The world’s largest social network has a long list of challenges that need to be addressed. Starting from the election meddling and spreading fake news to the allegation of misuse of data and censorship. Right now the tech giant is under lots of pressure to takes counter steps to stop these.
Now the company has announced details about an independent board that they are forming that has the power to reverse the company’s own decisions about what content it displays up or removes down. The company is seeking feedback from various resources like researchers, think tanks, and other groups as to how the board could be constructed. Facebook expects the ideas to be related to how the board should work, what types of concerns it might hear and how it can handle all cultural differences. The board is expected to comprise 40 members, and each member would work for three years, though the final decision can change based on the actual needs of the company.
Facebook has also mentioned how it is taking steps to stop the spread of misinformation and election meddling ahead of the European Parliament election in May. The measures include the rollout of a tool that is capable of tracking political ads globally, and the establishment of “regional operations centers” in Facebook’s Dublin and Singapore offices to stop hate speech, fake news, and suppression of voters before elections.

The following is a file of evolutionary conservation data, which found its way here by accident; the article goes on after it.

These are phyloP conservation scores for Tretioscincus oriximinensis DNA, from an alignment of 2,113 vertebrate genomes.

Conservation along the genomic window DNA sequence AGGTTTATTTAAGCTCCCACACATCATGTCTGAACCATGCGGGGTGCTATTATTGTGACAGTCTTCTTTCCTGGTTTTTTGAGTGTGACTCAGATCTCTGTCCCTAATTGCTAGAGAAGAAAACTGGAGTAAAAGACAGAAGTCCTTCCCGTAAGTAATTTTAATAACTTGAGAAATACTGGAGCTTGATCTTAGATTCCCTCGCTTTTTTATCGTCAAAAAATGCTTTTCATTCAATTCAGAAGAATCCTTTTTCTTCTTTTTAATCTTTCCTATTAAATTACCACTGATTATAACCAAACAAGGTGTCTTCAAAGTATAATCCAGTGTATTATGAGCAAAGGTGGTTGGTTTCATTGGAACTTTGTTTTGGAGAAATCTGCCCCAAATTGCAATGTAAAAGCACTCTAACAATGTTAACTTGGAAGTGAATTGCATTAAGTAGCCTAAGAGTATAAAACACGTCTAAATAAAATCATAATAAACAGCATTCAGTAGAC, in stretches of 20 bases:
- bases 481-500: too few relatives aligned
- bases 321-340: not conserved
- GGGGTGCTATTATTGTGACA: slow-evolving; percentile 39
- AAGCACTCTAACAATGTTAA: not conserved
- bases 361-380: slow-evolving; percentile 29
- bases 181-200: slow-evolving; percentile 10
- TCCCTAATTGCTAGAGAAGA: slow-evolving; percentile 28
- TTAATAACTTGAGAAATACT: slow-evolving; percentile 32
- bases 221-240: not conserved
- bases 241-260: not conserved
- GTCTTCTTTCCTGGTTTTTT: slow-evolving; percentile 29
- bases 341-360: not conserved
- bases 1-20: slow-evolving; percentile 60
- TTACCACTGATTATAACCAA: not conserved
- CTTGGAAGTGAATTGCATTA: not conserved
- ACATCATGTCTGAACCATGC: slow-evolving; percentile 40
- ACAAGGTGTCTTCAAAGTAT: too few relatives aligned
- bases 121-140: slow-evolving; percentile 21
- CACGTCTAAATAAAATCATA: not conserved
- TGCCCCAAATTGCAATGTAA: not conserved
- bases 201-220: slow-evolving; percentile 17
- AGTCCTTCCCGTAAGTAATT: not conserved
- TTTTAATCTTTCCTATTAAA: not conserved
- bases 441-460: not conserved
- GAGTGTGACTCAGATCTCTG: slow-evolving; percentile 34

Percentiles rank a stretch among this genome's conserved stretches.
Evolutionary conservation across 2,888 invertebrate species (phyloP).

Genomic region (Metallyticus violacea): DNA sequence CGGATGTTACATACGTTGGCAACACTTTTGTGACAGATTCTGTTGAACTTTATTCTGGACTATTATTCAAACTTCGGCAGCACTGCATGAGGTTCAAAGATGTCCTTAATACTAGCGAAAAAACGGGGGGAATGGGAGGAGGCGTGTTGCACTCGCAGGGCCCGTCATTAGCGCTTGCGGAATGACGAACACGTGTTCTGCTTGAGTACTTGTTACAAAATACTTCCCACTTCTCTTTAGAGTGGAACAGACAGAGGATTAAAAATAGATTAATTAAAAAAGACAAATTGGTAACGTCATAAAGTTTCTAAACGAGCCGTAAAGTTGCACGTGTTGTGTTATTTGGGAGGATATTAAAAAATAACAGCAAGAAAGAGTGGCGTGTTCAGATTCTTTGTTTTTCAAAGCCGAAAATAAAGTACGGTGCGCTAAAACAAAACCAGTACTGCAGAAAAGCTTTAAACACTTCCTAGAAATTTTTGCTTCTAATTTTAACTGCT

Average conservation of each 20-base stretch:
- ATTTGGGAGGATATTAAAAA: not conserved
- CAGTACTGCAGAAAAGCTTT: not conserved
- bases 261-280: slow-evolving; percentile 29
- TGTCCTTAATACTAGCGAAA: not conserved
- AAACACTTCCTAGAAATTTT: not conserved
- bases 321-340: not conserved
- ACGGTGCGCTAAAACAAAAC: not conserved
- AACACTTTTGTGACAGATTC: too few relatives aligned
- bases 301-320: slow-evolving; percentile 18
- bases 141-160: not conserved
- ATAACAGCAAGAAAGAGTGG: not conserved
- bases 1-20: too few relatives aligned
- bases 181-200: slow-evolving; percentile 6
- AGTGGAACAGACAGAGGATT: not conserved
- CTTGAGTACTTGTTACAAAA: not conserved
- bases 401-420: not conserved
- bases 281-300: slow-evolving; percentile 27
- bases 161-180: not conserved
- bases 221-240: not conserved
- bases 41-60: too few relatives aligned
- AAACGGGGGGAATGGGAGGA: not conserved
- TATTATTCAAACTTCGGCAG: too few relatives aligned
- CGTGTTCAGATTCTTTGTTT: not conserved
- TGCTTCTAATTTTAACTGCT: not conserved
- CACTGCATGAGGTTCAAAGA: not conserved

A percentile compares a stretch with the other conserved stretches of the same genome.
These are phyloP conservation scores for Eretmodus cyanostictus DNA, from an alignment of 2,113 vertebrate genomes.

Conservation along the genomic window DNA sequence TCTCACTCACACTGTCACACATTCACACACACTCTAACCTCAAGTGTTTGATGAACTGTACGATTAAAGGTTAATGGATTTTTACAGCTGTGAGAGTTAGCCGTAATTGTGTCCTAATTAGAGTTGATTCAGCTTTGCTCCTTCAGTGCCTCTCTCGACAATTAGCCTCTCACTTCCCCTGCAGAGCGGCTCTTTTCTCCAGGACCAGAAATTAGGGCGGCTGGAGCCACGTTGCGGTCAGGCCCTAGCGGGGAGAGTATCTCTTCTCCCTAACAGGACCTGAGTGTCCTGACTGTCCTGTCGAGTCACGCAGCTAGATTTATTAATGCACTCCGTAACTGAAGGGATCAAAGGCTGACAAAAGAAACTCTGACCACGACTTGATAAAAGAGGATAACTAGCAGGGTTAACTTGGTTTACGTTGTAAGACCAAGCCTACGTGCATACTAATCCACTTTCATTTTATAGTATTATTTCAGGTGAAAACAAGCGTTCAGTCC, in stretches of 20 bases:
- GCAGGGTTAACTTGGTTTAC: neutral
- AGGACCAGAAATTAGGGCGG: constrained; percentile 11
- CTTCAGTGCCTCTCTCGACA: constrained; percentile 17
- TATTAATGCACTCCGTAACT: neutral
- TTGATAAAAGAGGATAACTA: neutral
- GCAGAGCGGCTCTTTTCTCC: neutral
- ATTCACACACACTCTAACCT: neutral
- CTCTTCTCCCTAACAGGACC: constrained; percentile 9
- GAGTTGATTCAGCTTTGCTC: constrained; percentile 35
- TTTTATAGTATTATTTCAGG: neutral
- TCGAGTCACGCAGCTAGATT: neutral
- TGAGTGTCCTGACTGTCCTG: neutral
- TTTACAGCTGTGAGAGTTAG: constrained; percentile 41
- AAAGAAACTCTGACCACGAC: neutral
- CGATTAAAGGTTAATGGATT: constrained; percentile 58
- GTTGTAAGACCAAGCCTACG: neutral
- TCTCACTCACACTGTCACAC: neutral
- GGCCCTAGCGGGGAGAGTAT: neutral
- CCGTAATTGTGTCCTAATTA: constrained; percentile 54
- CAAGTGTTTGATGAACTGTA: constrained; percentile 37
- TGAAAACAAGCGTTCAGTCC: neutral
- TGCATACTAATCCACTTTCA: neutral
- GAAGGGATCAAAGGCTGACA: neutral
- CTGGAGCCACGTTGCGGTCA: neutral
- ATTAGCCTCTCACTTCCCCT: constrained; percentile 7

This move is seen as Facebook attempts to rebuild user faith after a sequence of many scandals, including the Cambridge Analytica, a UK political consultancy that harvested data on almost 87 million users without their knowledge.
From a recent event that took place in Brussel, the Facebook’s head of global affairs and communications, Nick Clegg, said: “On elections, I’m in no doubt that we have a lot of work to do to demonstrate that Facebook tools can provide a positive contribution to the quality of our democracy.” He also added that “much of the skepticism that Facebook faces as a company and as an industry is about something more fundamental: the role of personal data in the internet economy.”
Facebook has also promised that it is going to release a political ads database in India, Europe, Israel, and Ukraine ahead of elections in these countries respectively before expanding the tool worldwide. Facebook is extending the rule of “verifying identity and location of ad companies” to other countries. IT is imposed that ads must incorporate a “paid for by” disclaimer, and these data are stored in a public database for up to seven years.
When this rule was the first cast in the U.S.A., many glitches occurred in the political ads database. Some users raised their worry stating that their ads were being mischaracterized as political, on the other hand, few news outlets found loopholes in the system which allowed them to get approval for fake political ads. Though there is still a long and treacherous way to go for the company to completely stop the problem of spreading fake political news, it is good to know that efforts are going on to make things happen.